Gluskin Sheff analyst David Rosenberg says the breakdown of the euro could well drive the price of gold to $3,000.
"The case for gold heading to $3,000 an ounce is getting stronger by the day," Rosenberg writes in a note to investors.
"The euro has already broken below 1.30 to the U.S. dollar and there is plenty of room for additional decline going forward."
"It's only at a one-year low — wait until it moves to a decade low."
The European Central Bank, Rosenberg notes, has been forced to water down its charter as it permits sub-investment grade Greek bonds as collateral.
“Sadly, the central bank is not a remake of the Bundesbank and the Euro is less of a “hard currency” than its architects could have ever envisaged a decade ago,” Rosenberg says. “Now there is talk that the ECB is contemplating a quantitative easing plan.”
“Contagion risks” from the Greek financial crisis loom, “and there are simply not enough trees on the planet that can provide enough paper currency to backstop countries like Portugal and Spain,” Rosenberg says.
“And let’s not forget about Italy — its public finances are less dire but still fragile”— all of which make this a great time to buy gold.
Gold prices fell for a second day Wednesday as a possible downgrade to Portugal's debt added to troubles for Greece and the euro, which slid further against the U.S. dollar.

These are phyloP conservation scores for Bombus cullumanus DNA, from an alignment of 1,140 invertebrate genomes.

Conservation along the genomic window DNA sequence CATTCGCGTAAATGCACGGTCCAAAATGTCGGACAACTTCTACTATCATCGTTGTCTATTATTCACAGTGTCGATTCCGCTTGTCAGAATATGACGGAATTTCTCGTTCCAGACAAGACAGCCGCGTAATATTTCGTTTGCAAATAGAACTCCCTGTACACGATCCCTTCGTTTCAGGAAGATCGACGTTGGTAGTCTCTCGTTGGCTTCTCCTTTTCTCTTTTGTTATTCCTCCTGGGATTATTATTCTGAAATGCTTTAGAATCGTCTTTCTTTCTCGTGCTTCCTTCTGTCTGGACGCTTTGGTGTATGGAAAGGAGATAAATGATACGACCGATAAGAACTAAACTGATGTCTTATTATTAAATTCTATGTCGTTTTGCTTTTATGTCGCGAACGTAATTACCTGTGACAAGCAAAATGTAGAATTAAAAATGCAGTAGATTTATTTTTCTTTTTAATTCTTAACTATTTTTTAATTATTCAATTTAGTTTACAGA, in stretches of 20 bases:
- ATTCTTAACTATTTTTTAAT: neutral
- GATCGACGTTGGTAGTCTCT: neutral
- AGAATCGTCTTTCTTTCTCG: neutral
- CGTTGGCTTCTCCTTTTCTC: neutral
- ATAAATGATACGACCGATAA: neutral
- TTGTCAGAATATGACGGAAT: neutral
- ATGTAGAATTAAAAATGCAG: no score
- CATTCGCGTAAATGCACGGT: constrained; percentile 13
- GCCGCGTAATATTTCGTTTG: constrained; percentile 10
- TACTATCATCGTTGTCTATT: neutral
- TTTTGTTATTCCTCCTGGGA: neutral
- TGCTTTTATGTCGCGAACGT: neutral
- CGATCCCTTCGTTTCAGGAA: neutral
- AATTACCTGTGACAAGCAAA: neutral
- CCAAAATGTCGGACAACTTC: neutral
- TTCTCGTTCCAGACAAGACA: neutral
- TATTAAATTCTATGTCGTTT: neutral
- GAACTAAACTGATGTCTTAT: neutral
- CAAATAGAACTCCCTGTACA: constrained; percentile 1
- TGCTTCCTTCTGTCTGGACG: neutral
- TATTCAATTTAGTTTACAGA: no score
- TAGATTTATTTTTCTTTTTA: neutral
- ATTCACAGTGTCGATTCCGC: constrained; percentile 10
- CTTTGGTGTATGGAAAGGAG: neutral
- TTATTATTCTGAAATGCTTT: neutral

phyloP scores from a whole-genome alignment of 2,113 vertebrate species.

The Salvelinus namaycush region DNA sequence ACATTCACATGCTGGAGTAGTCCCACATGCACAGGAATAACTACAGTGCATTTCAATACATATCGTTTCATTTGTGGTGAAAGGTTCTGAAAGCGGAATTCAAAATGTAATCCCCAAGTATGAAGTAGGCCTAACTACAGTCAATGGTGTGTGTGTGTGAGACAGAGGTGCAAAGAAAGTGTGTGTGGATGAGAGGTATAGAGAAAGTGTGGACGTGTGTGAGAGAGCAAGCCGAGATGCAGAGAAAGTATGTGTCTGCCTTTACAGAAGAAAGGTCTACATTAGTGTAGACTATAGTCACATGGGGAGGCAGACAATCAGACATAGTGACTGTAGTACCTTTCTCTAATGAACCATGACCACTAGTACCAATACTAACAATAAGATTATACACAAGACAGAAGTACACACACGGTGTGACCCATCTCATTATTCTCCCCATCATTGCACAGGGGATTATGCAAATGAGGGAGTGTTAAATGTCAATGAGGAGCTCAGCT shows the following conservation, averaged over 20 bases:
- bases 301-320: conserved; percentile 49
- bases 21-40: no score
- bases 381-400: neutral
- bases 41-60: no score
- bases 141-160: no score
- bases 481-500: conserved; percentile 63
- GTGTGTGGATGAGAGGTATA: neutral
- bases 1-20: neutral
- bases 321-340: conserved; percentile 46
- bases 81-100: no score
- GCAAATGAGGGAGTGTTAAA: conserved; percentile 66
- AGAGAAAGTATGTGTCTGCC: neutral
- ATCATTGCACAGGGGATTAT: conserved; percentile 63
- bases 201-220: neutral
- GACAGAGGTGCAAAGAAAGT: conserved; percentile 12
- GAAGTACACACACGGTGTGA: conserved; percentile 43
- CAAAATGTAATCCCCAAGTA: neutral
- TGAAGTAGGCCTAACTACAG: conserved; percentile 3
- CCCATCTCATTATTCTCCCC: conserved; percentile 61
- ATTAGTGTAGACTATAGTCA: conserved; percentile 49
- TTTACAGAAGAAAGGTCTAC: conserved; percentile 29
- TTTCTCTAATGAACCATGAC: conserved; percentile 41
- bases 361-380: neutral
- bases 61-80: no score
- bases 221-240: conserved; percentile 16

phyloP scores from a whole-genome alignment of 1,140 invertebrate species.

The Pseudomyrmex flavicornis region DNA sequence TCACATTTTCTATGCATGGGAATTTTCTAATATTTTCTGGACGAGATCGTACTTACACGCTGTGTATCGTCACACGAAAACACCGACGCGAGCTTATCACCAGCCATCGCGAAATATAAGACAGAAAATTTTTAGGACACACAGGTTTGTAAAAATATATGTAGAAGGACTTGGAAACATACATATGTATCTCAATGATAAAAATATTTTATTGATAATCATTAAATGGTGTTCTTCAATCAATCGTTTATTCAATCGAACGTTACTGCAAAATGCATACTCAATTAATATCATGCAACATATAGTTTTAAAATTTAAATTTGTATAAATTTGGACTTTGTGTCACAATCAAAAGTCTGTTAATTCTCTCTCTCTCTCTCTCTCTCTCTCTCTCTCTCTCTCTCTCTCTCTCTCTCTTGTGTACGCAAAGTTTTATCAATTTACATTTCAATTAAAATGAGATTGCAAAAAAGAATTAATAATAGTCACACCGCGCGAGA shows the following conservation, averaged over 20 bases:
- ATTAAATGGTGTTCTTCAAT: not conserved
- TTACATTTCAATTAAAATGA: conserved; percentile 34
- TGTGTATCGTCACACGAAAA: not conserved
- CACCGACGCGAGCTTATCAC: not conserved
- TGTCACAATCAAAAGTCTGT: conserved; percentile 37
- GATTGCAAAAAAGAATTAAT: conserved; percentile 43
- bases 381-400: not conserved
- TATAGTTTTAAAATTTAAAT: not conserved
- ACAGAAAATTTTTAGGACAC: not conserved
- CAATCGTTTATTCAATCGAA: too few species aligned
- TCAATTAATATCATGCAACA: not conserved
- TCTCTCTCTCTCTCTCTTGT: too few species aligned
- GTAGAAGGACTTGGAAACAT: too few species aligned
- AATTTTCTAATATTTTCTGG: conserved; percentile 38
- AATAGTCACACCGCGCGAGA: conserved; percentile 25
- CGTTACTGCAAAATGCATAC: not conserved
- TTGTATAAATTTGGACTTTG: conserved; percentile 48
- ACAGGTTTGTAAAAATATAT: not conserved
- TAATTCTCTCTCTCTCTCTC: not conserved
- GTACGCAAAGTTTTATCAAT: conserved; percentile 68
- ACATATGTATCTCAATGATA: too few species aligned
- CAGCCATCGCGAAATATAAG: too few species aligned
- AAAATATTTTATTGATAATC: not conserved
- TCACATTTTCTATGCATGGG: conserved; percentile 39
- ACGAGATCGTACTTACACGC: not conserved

Near midday Wednesday, U.S. gold futures for June delivery on the Comex division of the New York Mercantile Exchange were quoted at $1,166.30, down from Tuesday's settlement price of $1,169.20.
Credit rating agency Moody's put Portugal's credit rating on review for a possible downgrade, pointing to the "recent deterioration of Portugal's public finances as well as the economy's long-term growth challenges."
Gold prices had been rising earlier Wednesday as bargain-hunters bought the precious metal after gold's selloff.
Gold is an appealing investment during times of financial crisis and currency debasement as a form of money that doesn't lose value. But investors' need for cash beat out bargain-hunters and gold prices fell.
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